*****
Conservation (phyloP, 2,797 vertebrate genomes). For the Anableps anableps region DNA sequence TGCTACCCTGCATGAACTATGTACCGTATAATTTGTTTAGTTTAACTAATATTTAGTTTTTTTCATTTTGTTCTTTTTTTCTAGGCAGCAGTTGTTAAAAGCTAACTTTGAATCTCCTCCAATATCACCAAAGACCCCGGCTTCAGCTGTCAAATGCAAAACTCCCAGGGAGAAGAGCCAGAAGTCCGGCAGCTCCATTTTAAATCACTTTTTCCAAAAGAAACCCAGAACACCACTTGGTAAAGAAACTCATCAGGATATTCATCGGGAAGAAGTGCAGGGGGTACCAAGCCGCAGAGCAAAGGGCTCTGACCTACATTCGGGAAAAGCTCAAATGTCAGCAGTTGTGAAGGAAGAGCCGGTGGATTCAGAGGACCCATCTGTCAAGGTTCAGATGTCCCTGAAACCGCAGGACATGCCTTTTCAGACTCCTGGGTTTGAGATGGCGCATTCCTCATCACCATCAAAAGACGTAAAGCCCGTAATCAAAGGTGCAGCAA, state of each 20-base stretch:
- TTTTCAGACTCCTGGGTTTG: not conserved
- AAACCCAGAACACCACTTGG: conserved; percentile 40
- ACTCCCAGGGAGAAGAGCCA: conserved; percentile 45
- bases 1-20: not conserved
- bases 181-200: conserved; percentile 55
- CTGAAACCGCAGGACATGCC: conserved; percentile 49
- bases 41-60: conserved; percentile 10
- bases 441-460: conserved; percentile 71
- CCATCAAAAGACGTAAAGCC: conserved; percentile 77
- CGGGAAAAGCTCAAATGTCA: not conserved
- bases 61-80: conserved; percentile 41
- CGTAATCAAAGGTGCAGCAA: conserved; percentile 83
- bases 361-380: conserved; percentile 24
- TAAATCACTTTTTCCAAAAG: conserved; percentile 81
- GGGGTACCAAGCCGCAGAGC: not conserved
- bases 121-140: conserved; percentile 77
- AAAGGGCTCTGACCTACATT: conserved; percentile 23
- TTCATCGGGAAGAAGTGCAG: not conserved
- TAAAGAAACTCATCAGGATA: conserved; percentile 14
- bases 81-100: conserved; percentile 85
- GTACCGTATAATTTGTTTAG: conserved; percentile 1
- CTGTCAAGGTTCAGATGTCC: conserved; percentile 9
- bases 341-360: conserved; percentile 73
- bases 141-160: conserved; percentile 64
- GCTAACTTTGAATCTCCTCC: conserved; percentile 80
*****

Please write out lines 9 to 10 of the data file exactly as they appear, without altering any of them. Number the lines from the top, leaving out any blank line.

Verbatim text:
- bases 441-460: conserved; percentile 71
- CCATCAAAAGACGTAAAGCC: conserved; percentile 77